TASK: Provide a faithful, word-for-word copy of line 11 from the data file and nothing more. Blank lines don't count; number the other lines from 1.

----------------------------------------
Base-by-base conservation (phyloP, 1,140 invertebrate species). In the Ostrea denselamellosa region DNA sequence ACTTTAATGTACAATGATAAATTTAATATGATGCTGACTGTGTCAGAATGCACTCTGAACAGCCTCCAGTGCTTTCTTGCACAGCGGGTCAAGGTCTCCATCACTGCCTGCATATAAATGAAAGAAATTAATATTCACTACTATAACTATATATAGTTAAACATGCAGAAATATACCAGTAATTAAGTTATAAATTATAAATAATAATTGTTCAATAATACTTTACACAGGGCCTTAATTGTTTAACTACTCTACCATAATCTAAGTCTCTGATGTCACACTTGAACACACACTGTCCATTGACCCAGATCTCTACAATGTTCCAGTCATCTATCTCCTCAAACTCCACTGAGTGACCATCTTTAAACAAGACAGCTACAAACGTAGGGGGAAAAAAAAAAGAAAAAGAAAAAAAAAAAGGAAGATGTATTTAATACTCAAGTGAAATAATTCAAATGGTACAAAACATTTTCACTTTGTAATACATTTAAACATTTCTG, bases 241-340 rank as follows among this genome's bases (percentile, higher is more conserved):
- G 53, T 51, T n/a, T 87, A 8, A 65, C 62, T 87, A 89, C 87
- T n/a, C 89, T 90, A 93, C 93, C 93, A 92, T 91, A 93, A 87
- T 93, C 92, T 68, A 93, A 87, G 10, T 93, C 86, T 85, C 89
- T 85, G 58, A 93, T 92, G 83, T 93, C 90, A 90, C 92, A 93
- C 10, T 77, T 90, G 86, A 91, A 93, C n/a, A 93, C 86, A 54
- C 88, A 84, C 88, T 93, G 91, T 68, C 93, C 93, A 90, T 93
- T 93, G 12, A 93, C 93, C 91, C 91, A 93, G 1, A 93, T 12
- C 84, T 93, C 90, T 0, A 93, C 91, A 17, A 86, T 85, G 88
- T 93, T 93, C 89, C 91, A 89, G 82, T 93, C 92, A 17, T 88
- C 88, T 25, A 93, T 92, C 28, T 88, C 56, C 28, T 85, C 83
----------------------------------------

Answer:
- C 88, T 25, A 93, T 92, C 28, T 88, C 56, C 28, T 85, C 83